Early last spring I spent a few minutes under a decaying tree that was being shredded by a pileated woodpecker as it searched for it's favorite food - carpenter ants. I was surprised by the quantity and large size of the wood chunks raining down on my head as I chased the woodpecker around the tree in order to get that perfect photo.  Pileated woodpeckers seem to have a preference for sassafras trees which will often show the rectangular feeding holes of the pileated as apposed to the round nesting holes.  Pileated woodpeckers are North America's largest woodpecker (assuming that the Ivory Billed Woodpecker, Campephilus principilas, is now extinct).

Thursday, November 27, 2014

Todd Nature Reserve, Butler County, PA


On November 25th, brother Tim and I again visited the Todd Nature Reserve at Buffalo Twp., Butler County, Pennsylvania. Five years ago, to the day, we hiked the trails vowing to return someday. The initial 75 acres of land for the reserve was donated by land owner C. W. Clyde Todd in 1942.   Mr. Todd was a noted ornithologist and Curator of Birds at the Carnegie Museum of Natural History. The reserve is now 334 acres and run by the Audubon Society of Western Pennsylvania.  The reserve is a wonderful combination of steep ravines, hemlock groves, fast moving streams, deciduous trees and evergreen ferns and mosses.  10,000 year old Native American artifacts have been found on the site that once was the location of an active limestone quarry.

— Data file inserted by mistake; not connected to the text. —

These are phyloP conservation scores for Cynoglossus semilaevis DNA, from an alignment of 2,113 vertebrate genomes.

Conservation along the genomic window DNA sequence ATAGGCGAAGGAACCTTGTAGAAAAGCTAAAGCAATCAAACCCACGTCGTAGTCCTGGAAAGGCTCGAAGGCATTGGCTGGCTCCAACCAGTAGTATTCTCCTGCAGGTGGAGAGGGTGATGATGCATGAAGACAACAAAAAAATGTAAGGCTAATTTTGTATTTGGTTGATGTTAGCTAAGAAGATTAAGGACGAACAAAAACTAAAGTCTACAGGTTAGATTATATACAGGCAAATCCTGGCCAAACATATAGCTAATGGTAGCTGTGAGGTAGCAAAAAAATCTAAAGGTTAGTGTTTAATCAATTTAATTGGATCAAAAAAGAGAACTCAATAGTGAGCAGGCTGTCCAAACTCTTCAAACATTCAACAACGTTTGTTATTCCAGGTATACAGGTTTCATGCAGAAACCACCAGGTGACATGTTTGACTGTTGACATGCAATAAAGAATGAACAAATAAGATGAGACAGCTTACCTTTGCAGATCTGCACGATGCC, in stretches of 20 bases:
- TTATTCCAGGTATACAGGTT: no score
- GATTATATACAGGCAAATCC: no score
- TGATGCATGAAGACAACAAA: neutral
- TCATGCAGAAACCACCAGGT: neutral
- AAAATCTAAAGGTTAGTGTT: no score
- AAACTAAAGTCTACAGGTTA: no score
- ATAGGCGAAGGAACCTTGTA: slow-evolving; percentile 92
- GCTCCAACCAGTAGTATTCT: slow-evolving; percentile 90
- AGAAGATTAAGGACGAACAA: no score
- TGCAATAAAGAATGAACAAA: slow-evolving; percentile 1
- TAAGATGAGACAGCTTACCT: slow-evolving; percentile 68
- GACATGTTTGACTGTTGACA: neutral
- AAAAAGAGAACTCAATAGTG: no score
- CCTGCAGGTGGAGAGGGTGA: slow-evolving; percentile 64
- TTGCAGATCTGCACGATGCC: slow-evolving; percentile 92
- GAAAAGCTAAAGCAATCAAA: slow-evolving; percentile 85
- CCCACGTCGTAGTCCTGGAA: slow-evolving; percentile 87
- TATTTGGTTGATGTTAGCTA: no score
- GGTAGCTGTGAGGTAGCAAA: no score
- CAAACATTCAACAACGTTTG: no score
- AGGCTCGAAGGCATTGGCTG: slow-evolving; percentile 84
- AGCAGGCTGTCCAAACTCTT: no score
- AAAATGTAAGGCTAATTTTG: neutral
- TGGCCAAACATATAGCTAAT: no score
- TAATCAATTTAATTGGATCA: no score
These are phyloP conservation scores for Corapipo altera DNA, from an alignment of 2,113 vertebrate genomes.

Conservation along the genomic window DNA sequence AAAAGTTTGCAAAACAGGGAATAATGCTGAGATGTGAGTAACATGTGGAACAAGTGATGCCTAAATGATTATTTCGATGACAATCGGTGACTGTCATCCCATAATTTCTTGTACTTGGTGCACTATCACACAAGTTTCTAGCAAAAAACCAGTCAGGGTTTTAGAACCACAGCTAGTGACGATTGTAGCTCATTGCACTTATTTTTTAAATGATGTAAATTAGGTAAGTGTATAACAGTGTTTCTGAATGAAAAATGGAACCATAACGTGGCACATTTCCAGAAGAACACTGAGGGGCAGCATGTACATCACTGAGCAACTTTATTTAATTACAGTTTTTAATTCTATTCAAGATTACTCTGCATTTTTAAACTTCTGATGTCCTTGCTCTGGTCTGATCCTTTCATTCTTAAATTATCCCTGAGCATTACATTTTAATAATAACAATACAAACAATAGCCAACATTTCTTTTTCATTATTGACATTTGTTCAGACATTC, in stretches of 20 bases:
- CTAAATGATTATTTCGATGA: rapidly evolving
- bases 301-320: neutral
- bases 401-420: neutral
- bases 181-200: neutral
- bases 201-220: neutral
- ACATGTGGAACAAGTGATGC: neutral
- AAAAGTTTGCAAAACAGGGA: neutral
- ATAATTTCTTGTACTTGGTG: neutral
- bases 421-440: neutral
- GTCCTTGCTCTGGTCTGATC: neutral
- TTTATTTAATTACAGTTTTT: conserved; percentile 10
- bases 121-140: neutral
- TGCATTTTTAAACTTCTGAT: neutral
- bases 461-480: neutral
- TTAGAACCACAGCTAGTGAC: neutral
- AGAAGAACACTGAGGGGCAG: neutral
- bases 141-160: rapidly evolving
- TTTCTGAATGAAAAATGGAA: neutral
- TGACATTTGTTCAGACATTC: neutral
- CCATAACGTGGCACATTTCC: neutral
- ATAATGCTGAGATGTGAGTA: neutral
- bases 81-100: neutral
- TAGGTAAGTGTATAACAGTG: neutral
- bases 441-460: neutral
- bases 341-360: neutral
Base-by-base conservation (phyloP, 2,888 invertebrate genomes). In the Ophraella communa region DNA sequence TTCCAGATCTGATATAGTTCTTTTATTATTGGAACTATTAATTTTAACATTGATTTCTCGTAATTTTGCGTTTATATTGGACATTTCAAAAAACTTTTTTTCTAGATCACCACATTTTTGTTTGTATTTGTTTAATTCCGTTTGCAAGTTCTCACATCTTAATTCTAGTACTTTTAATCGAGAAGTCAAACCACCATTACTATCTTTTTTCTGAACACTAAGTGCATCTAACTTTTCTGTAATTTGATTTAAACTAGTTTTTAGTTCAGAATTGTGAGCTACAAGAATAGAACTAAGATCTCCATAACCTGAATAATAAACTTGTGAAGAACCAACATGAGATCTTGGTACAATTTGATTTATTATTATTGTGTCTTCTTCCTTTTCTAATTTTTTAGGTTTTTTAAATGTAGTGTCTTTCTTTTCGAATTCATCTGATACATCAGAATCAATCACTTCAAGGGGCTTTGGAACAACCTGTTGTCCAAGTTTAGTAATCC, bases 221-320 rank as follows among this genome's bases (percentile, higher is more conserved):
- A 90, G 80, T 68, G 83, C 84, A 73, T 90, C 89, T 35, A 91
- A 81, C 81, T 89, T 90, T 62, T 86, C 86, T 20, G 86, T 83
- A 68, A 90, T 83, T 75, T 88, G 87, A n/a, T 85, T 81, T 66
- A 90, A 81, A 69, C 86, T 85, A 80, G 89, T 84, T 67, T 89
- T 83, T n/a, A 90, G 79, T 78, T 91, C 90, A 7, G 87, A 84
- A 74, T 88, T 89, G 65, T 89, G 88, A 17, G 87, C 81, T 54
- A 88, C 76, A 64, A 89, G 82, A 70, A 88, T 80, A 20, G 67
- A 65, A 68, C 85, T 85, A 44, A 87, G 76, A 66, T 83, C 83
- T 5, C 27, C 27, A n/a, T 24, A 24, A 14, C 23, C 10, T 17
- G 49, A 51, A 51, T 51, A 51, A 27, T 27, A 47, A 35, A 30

Among the interesting plants is this wintergreen plant with it's pea size fruit.  Also known as" teaberry", the leaves can be steeped in hot water to make a delicious mint flavored tea.  Wrigley Teaberry chewing gum got it's inspiration from this plant. The plant is also an important food source for various furry and feathered residents of the area.

These evergreen polypody ferns are abundant in the reserve and has it's own trail.
Polypody ferns (Polypodium vulgare) are also known as "Rock Cap" ferns because they decorate the tops of the rock outcrops,

Club Moss is another evergreen plant seen throughout the reserve. This Fan Club Moss (Diaphasiastrum digitatum)is an ancient moss that during the Carboniferous Age helped to create the coal fields of Butler County. Also known as "ground cedar"

Another coal builder club moss is this Fir Club Moss (Huperezia selago).

The rocky beds of Walton's and Hesselgesser's Runs, that flow thru the reserve, create a welcome sound that breaks the silence of the shady forest.

Wednesday, November 5, 2014

And then there were none..............

On November 4th I released the last of the Gray Tree Frogs that I had raised from tadpoles. By my count it was number 8 from an original school of 10 tadpoles. Since I never found the remains of the other two I can only assume they are now eating insects inside the park's Nature Center.  I'll keep my eyes open for the escapees.
The tadpoles were raised on a pulverized combination of reptile pellets and shrimp flake fish food 50/50. They were kept in a 5 gallon aquarium filled with rain water with duck weed covering about 50% of the surface.  An air pump aerated the water and a aquarium light was used about 10 hours a day. The water was changed weekly to minimize the smell from the shrimp flakes. I added floating wood pieces so the frog-lets could climb out of the water when they became air breathers.
Tadpoles courtesy of Kevin Boner
Photo courtesy of J. Ormiston